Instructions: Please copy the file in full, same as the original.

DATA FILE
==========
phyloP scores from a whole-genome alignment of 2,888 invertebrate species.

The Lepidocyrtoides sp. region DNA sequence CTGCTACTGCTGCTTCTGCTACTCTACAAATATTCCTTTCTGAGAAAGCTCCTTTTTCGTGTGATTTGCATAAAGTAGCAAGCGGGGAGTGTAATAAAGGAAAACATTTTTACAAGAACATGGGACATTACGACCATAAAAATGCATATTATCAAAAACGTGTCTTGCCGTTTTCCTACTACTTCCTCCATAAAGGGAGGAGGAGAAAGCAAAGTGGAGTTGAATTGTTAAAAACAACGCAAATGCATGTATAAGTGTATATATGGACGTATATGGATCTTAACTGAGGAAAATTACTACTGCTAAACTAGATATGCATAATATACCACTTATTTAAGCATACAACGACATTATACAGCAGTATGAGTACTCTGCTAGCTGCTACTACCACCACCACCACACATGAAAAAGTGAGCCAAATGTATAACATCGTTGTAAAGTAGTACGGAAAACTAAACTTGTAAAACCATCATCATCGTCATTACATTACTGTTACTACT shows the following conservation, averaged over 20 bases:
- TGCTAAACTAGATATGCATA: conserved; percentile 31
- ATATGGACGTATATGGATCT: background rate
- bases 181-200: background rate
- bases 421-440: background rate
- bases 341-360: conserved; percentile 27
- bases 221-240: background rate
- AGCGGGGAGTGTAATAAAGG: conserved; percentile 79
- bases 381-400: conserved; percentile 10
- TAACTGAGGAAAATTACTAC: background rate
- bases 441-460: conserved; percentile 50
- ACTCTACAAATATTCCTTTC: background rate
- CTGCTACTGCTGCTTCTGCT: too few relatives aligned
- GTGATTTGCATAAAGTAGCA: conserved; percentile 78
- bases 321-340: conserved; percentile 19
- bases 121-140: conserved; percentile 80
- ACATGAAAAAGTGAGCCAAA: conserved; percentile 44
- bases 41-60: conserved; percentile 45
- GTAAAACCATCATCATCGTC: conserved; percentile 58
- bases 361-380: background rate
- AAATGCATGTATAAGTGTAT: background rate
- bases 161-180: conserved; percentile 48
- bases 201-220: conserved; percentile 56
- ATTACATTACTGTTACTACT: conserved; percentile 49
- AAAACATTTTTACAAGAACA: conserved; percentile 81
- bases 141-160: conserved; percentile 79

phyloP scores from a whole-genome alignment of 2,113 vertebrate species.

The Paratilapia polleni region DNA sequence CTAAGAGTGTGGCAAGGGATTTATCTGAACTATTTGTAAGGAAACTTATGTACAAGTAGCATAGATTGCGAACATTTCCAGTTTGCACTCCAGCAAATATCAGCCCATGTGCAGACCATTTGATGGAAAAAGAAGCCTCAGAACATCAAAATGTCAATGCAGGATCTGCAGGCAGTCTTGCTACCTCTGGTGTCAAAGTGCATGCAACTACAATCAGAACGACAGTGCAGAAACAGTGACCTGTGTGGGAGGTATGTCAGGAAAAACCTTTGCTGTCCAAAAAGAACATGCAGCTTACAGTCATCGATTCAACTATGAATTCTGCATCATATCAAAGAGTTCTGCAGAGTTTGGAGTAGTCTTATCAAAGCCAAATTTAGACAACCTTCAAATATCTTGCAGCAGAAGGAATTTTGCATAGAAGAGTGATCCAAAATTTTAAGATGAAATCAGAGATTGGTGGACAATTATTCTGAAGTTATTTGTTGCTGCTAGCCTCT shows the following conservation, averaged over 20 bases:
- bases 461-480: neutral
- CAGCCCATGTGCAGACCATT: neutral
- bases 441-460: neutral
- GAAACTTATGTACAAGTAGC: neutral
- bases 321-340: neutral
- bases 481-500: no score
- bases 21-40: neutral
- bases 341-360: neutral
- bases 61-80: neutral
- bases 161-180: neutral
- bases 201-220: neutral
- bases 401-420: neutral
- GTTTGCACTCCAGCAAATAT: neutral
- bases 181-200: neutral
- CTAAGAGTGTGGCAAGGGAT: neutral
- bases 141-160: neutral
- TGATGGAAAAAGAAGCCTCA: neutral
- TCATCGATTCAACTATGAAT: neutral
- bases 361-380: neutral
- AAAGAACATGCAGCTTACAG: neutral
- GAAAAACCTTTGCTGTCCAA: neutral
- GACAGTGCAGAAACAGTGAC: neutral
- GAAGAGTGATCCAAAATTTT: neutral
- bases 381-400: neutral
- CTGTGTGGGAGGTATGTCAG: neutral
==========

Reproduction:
phyloP scores from a whole-genome alignment of 2,888 invertebrate species.

The Lepidocyrtoides sp. region DNA sequence CTGCTACTGCTGCTTCTGCTACTCTACAAATATTCCTTTCTGAGAAAGCTCCTTTTTCGTGTGATTTGCATAAAGTAGCAAGCGGGGAGTGTAATAAAGGAAAACATTTTTACAAGAACATGGGACATTACGACCATAAAAATGCATATTATCAAAAACGTGTCTTGCCGTTTTCCTACTACTTCCTCCATAAAGGGAGGAGGAGAAAGCAAAGTGGAGTTGAATTGTTAAAAACAACGCAAATGCATGTATAAGTGTATATATGGACGTATATGGATCTTAACTGAGGAAAATTACTACTGCTAAACTAGATATGCATAATATACCACTTATTTAAGCATACAACGACATTATACAGCAGTATGAGTACTCTGCTAGCTGCTACTACCACCACCACCACACATGAAAAAGTGAGCCAAATGTATAACATCGTTGTAAAGTAGTACGGAAAACTAAACTTGTAAAACCATCATCATCGTCATTACATTACTGTTACTACT shows the following conservation, averaged over 20 bases:
- TGCTAAACTAGATATGCATA: conserved; percentile 31
- ATATGGACGTATATGGATCT: background rate
- bases 181-200: background rate
- bases 421-440: background rate
- bases 341-360: conserved; percentile 27
- bases 221-240: background rate
- AGCGGGGAGTGTAATAAAGG: conserved; percentile 79
- bases 381-400: conserved; percentile 10
- TAACTGAGGAAAATTACTAC: background rate
- bases 441-460: conserved; percentile 50
- ACTCTACAAATATTCCTTTC: background rate
- CTGCTACTGCTGCTTCTGCT: too few relatives aligned
- GTGATTTGCATAAAGTAGCA: conserved; percentile 78
- bases 321-340: conserved; percentile 19
- bases 121-140: conserved; percentile 80
- ACATGAAAAAGTGAGCCAAA: conserved; percentile 44
- bases 41-60: conserved; percentile 45
- GTAAAACCATCATCATCGTC: conserved; percentile 58
- bases 361-380: background rate
- AAATGCATGTATAAGTGTAT: background rate
- bases 161-180: conserved; percentile 48
- bases 201-220: conserved; percentile 56
- ATTACATTACTGTTACTACT: conserved; percentile 49
- AAAACATTTTTACAAGAACA: conserved; percentile 81
- bases 141-160: conserved; percentile 79

phyloP scores from a whole-genome alignment of 2,113 vertebrate species.

The Paratilapia polleni region DNA sequence CTAAGAGTGTGGCAAGGGATTTATCTGAACTATTTGTAAGGAAACTTATGTACAAGTAGCATAGATTGCGAACATTTCCAGTTTGCACTCCAGCAAATATCAGCCCATGTGCAGACCATTTGATGGAAAAAGAAGCCTCAGAACATCAAAATGTCAATGCAGGATCTGCAGGCAGTCTTGCTACCTCTGGTGTCAAAGTGCATGCAACTACAATCAGAACGACAGTGCAGAAACAGTGACCTGTGTGGGAGGTATGTCAGGAAAAACCTTTGCTGTCCAAAAAGAACATGCAGCTTACAGTCATCGATTCAACTATGAATTCTGCATCATATCAAAGAGTTCTGCAGAGTTTGGAGTAGTCTTATCAAAGCCAAATTTAGACAACCTTCAAATATCTTGCAGCAGAAGGAATTTTGCATAGAAGAGTGATCCAAAATTTTAAGATGAAATCAGAGATTGGTGGACAATTATTCTGAAGTTATTTGTTGCTGCTAGCCTCT shows the following conservation, averaged over 20 bases:
- bases 461-480: neutral
- CAGCCCATGTGCAGACCATT: neutral
- bases 441-460: neutral
- GAAACTTATGTACAAGTAGC: neutral
- bases 321-340: neutral
- bases 481-500: no score
- bases 21-40: neutral
- bases 341-360: neutral
- bases 61-80: neutral
- bases 161-180: neutral
- bases 201-220: neutral
- bases 401-420: neutral
- GTTTGCACTCCAGCAAATAT: neutral
- bases 181-200: neutral
- CTAAGAGTGTGGCAAGGGAT: neutral
- bases 141-160: neutral
- TGATGGAAAAAGAAGCCTCA: neutral
- TCATCGATTCAACTATGAAT: neutral
- bases 361-380: neutral
- AAAGAACATGCAGCTTACAG: neutral
- GAAAAACCTTTGCTGTCCAA: neutral
- GACAGTGCAGAAACAGTGAC: neutral
- GAAGAGTGATCCAAAATTTT: neutral
- bases 381-400: neutral
- CTGTGTGGGAGGTATGTCAG: neutral